WASHINGTON — The White House contacted Supreme Court nominee Sonia Sotomayor about serving on the high court four days before Justice David Souter announced that he would retire, the judge revealed Thursday, as she sent a Senate panel a massive portfolio of personal details and writings that will shape the debate on her confirmation.
The five boxes of files delivered to Capitol Hill gave senators a fuller picture of Sotomayor's background and record, as well as of how President Barack Obama came to nominate his first Supreme Court choice. They came in response to a questionnaire the Senate Judiciary Committee sends federal court nominees.
Sotomayor, who will replace Souter on the court if confirmed, first got a call from White House Counsel Gregory Craig on April 27, then had near-daily contact with his office after Souter announced his retirement May 1.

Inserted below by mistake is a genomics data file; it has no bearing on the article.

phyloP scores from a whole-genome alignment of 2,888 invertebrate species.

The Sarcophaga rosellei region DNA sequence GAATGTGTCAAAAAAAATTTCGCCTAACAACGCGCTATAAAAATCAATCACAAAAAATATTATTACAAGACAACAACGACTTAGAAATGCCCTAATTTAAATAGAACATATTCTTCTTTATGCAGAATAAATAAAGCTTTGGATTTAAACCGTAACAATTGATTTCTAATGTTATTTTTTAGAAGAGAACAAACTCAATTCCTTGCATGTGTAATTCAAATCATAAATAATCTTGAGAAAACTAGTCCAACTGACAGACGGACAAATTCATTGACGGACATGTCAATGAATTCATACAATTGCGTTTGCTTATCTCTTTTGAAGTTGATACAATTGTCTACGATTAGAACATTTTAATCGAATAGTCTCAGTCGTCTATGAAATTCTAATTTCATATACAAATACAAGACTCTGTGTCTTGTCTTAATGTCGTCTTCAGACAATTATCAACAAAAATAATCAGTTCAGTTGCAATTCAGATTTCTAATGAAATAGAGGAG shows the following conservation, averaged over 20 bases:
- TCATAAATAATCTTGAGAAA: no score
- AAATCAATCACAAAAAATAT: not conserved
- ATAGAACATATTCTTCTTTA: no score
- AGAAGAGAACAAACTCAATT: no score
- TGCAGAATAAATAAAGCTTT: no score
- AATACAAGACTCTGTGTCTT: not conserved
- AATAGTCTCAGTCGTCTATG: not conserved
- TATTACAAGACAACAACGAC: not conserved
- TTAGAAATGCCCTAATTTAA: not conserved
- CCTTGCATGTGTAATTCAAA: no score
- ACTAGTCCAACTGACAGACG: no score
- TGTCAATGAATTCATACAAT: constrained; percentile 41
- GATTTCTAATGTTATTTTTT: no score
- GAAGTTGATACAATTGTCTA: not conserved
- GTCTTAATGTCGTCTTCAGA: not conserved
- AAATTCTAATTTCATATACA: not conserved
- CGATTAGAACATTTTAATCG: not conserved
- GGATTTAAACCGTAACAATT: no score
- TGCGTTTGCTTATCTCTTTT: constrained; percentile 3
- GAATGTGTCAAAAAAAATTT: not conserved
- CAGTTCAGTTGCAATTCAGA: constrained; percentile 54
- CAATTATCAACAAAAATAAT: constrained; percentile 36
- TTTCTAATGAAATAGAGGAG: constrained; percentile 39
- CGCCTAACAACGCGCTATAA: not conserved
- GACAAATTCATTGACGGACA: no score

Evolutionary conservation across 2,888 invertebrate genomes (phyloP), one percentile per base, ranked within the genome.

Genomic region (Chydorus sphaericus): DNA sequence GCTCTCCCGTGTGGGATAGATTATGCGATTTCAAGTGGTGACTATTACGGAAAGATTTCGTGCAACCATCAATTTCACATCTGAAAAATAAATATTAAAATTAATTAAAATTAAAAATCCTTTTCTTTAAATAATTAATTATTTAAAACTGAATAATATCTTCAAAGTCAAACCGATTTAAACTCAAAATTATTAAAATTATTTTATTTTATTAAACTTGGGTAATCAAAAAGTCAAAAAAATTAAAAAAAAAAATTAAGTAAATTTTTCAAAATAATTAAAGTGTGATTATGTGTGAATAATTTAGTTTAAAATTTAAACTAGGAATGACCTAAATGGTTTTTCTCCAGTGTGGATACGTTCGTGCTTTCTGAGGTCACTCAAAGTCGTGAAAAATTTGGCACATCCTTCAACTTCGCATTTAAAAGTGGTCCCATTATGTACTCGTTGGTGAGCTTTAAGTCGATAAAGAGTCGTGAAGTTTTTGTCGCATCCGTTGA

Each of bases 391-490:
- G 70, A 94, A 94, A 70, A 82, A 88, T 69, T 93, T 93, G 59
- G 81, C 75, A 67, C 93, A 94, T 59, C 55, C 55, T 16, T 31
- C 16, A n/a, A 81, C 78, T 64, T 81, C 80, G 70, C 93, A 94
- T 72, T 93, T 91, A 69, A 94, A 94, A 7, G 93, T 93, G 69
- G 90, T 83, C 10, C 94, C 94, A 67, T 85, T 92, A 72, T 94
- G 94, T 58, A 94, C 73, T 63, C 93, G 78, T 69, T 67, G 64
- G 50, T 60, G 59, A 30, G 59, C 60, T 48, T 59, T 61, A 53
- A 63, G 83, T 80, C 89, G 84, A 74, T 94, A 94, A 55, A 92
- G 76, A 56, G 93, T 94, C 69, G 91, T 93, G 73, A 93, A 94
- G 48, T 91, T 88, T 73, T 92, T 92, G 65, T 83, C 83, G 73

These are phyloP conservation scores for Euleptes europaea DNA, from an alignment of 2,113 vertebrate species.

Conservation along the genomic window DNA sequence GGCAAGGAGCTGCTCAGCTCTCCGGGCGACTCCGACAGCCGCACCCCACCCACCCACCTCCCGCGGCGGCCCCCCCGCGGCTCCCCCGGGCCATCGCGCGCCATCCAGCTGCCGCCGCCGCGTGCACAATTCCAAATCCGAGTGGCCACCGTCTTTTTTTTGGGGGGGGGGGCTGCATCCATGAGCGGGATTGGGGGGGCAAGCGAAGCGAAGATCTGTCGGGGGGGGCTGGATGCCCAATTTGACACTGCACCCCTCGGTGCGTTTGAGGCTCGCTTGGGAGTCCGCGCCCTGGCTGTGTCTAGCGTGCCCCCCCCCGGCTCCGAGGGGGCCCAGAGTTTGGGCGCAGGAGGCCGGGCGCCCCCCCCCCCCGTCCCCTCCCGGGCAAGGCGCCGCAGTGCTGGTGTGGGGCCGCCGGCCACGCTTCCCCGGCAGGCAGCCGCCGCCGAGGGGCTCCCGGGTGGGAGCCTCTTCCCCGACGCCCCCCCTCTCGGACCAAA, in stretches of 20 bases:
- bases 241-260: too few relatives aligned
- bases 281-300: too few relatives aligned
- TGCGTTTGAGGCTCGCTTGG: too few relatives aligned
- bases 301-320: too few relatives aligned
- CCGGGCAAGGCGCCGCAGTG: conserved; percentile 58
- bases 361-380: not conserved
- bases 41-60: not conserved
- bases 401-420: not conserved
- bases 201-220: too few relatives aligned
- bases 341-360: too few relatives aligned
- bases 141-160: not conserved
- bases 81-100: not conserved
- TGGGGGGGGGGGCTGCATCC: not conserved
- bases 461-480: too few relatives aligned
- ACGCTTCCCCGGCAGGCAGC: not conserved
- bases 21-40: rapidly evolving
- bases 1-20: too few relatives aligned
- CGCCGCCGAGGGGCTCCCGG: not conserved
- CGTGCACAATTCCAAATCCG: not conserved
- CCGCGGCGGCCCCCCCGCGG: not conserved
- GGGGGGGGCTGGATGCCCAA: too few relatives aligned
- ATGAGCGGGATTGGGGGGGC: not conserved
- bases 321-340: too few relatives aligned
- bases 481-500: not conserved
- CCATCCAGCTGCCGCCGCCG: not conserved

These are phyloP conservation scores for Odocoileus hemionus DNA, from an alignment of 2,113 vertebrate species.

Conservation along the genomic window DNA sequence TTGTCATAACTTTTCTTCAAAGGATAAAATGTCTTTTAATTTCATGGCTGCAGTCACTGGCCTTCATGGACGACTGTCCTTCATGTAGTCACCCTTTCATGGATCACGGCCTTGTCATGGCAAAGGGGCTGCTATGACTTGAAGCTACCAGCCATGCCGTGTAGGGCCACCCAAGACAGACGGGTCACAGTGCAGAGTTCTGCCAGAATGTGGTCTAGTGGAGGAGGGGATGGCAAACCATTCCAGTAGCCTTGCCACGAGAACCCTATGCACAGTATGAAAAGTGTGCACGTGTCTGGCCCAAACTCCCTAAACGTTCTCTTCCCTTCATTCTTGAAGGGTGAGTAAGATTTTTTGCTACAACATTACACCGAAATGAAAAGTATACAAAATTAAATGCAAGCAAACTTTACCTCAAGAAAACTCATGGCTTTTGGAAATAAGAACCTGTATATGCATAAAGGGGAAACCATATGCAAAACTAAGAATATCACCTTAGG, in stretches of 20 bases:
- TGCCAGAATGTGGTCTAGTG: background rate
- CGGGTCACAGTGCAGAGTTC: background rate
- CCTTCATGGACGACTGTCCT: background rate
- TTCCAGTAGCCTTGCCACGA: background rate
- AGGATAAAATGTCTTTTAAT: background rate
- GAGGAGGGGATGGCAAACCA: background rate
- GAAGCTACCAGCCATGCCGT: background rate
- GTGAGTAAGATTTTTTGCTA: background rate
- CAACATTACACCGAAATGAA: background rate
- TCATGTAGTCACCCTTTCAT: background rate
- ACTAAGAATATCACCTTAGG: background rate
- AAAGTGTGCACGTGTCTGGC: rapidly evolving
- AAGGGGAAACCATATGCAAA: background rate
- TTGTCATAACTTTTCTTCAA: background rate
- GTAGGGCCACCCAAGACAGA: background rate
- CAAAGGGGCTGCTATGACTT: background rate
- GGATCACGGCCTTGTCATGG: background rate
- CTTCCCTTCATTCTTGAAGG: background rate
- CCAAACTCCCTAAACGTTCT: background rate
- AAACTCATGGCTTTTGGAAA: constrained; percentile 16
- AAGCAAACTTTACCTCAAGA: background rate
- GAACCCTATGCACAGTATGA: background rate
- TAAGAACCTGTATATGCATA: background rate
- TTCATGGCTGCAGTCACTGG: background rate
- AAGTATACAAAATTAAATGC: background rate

Sotomayor told the committee that no one ever asked her position during the selection process about any issue that could come before the Supreme Court.
There's little doubt that Sotomayor will be confirmed by the Democratic-controlled Senate. But Republicans are balking at Democratic efforts to ensure a speedy set of hearings and summertime vote for the appeals court judge, whose record, they say, warrants a longer debate.
Sen. Patrick Leahy, D-Vt., the Judiciary Committee chairman, wants hearings to begin next month. He's negotiating with the top Republican on the committee, Sen. Jeff Sessions of Alabama, who says he'd rather go slower, with hearings in September.
The documents also described Sotomayor's finances, which paint a portrait of a New Yorker in an expensive neighborhood who may be living largely paycheck to paycheck. She has $1.16 million in assets, but $418,350 in debts, including her mortgage, credit card bills and a big dentist bill. Previous financial disclosure reports showed her with an annual income of about $200,000.